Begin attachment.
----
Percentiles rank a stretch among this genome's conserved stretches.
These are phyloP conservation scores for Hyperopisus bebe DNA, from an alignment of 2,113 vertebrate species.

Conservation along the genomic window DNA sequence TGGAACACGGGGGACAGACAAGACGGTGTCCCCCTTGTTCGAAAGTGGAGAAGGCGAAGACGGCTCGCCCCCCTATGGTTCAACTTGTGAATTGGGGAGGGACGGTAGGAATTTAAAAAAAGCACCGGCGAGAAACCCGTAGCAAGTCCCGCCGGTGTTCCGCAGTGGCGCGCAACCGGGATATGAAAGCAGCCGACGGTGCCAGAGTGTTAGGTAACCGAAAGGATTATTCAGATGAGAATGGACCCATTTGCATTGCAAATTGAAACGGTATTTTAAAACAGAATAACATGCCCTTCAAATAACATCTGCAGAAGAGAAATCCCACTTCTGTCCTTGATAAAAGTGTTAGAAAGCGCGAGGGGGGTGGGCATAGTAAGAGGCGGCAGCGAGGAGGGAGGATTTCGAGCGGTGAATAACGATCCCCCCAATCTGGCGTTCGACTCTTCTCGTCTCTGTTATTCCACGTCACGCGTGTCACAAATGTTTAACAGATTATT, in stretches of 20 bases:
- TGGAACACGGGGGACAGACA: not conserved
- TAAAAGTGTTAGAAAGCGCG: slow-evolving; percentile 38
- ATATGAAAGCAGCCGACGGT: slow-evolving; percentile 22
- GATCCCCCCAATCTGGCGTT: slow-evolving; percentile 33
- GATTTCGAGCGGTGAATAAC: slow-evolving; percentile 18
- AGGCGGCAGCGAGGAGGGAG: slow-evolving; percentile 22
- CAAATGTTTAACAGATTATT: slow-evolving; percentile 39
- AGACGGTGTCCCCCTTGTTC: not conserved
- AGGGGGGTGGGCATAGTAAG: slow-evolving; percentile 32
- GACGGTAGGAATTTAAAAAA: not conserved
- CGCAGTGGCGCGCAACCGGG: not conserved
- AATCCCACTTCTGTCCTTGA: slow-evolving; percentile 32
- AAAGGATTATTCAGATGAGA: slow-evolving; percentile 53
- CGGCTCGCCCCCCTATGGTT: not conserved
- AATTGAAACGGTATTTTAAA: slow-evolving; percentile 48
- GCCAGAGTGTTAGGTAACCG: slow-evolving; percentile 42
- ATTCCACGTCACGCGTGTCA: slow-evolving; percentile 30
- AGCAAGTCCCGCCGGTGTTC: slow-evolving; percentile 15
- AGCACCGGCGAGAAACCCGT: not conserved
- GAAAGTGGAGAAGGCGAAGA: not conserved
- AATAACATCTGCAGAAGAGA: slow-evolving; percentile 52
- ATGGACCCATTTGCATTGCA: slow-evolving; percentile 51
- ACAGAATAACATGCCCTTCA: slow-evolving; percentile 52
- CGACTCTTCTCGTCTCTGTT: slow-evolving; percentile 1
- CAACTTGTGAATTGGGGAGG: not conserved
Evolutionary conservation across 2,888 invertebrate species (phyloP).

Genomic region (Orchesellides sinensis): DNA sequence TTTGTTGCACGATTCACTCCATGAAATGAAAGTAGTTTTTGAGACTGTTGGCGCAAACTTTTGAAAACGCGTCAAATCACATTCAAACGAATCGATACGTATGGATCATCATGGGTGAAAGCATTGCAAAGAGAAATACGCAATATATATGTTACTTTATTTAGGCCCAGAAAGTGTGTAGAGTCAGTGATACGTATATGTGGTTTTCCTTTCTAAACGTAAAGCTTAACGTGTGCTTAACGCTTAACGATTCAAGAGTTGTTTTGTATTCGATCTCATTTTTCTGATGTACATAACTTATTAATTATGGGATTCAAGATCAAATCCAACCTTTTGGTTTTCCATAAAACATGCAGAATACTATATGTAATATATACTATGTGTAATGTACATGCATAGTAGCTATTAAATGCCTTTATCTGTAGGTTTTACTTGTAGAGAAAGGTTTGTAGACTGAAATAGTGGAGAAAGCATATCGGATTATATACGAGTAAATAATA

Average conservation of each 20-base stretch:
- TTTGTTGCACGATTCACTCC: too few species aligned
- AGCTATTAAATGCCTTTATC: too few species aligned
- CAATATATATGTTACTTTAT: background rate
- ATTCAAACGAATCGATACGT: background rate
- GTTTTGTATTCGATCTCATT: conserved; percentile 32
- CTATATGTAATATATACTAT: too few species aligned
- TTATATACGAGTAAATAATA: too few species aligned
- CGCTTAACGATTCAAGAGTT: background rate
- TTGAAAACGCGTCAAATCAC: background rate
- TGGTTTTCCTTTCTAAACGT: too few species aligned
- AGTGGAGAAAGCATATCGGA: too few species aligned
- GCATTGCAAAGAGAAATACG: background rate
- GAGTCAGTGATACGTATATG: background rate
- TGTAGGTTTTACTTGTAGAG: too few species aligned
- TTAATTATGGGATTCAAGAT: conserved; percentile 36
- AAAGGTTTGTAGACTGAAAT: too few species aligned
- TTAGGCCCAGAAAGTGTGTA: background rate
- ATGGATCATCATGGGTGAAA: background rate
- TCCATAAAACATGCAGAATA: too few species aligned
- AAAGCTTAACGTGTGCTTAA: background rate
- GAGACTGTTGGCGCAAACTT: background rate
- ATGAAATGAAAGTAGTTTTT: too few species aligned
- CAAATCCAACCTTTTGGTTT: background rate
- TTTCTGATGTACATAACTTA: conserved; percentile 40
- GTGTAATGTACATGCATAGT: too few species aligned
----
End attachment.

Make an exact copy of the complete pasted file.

Percentiles rank a stretch among this genome's conserved stretches.
These are phyloP conservation scores for Hyperopisus bebe DNA, from an alignment of 2,113 vertebrate species.

Conservation along the genomic window DNA sequence TGGAACACGGGGGACAGACAAGACGGTGTCCCCCTTGTTCGAAAGTGGAGAAGGCGAAGACGGCTCGCCCCCCTATGGTTCAACTTGTGAATTGGGGAGGGACGGTAGGAATTTAAAAAAAGCACCGGCGAGAAACCCGTAGCAAGTCCCGCCGGTGTTCCGCAGTGGCGCGCAACCGGGATATGAAAGCAGCCGACGGTGCCAGAGTGTTAGGTAACCGAAAGGATTATTCAGATGAGAATGGACCCATTTGCATTGCAAATTGAAACGGTATTTTAAAACAGAATAACATGCCCTTCAAATAACATCTGCAGAAGAGAAATCCCACTTCTGTCCTTGATAAAAGTGTTAGAAAGCGCGAGGGGGGTGGGCATAGTAAGAGGCGGCAGCGAGGAGGGAGGATTTCGAGCGGTGAATAACGATCCCCCCAATCTGGCGTTCGACTCTTCTCGTCTCTGTTATTCCACGTCACGCGTGTCACAAATGTTTAACAGATTATT, in stretches of 20 bases:
- TGGAACACGGGGGACAGACA: not conserved
- TAAAAGTGTTAGAAAGCGCG: slow-evolving; percentile 38
- ATATGAAAGCAGCCGACGGT: slow-evolving; percentile 22
- GATCCCCCCAATCTGGCGTT: slow-evolving; percentile 33
- GATTTCGAGCGGTGAATAAC: slow-evolving; percentile 18
- AGGCGGCAGCGAGGAGGGAG: slow-evolving; percentile 22
- CAAATGTTTAACAGATTATT: slow-evolving; percentile 39
- AGACGGTGTCCCCCTTGTTC: not conserved
- AGGGGGGTGGGCATAGTAAG: slow-evolving; percentile 32
- GACGGTAGGAATTTAAAAAA: not conserved
- CGCAGTGGCGCGCAACCGGG: not conserved
- AATCCCACTTCTGTCCTTGA: slow-evolving; percentile 32
- AAAGGATTATTCAGATGAGA: slow-evolving; percentile 53
- CGGCTCGCCCCCCTATGGTT: not conserved
- AATTGAAACGGTATTTTAAA: slow-evolving; percentile 48
- GCCAGAGTGTTAGGTAACCG: slow-evolving; percentile 42
- ATTCCACGTCACGCGTGTCA: slow-evolving; percentile 30
- AGCAAGTCCCGCCGGTGTTC: slow-evolving; percentile 15
- AGCACCGGCGAGAAACCCGT: not conserved
- GAAAGTGGAGAAGGCGAAGA: not conserved
- AATAACATCTGCAGAAGAGA: slow-evolving; percentile 52
- ATGGACCCATTTGCATTGCA: slow-evolving; percentile 51
- ACAGAATAACATGCCCTTCA: slow-evolving; percentile 52
- CGACTCTTCTCGTCTCTGTT: slow-evolving; percentile 1
- CAACTTGTGAATTGGGGAGG: not conserved
Evolutionary conservation across 2,888 invertebrate species (phyloP).

Genomic region (Orchesellides sinensis): DNA sequence TTTGTTGCACGATTCACTCCATGAAATGAAAGTAGTTTTTGAGACTGTTGGCGCAAACTTTTGAAAACGCGTCAAATCACATTCAAACGAATCGATACGTATGGATCATCATGGGTGAAAGCATTGCAAAGAGAAATACGCAATATATATGTTACTTTATTTAGGCCCAGAAAGTGTGTAGAGTCAGTGATACGTATATGTGGTTTTCCTTTCTAAACGTAAAGCTTAACGTGTGCTTAACGCTTAACGATTCAAGAGTTGTTTTGTATTCGATCTCATTTTTCTGATGTACATAACTTATTAATTATGGGATTCAAGATCAAATCCAACCTTTTGGTTTTCCATAAAACATGCAGAATACTATATGTAATATATACTATGTGTAATGTACATGCATAGTAGCTATTAAATGCCTTTATCTGTAGGTTTTACTTGTAGAGAAAGGTTTGTAGACTGAAATAGTGGAGAAAGCATATCGGATTATATACGAGTAAATAATA

Average conservation of each 20-base stretch:
- TTTGTTGCACGATTCACTCC: too few species aligned
- AGCTATTAAATGCCTTTATC: too few species aligned
- CAATATATATGTTACTTTAT: background rate
- ATTCAAACGAATCGATACGT: background rate
- GTTTTGTATTCGATCTCATT: conserved; percentile 32
- CTATATGTAATATATACTAT: too few species aligned
- TTATATACGAGTAAATAATA: too few species aligned
- CGCTTAACGATTCAAGAGTT: background rate
- TTGAAAACGCGTCAAATCAC: background rate
- TGGTTTTCCTTTCTAAACGT: too few species aligned
- AGTGGAGAAAGCATATCGGA: too few species aligned
- GCATTGCAAAGAGAAATACG: background rate
- GAGTCAGTGATACGTATATG: background rate
- TGTAGGTTTTACTTGTAGAG: too few species aligned
- TTAATTATGGGATTCAAGAT: conserved; percentile 36
- AAAGGTTTGTAGACTGAAAT: too few species aligned
- TTAGGCCCAGAAAGTGTGTA: background rate
- ATGGATCATCATGGGTGAAA: background rate
- TCCATAAAACATGCAGAATA: too few species aligned
- AAAGCTTAACGTGTGCTTAA: background rate
- GAGACTGTTGGCGCAAACTT: background rate
- ATGAAATGAAAGTAGTTTTT: too few species aligned
- CAAATCCAACCTTTTGGTTT: background rate
- TTTCTGATGTACATAACTTA: conserved; percentile 40
- GTGTAATGTACATGCATAGT: too few species aligned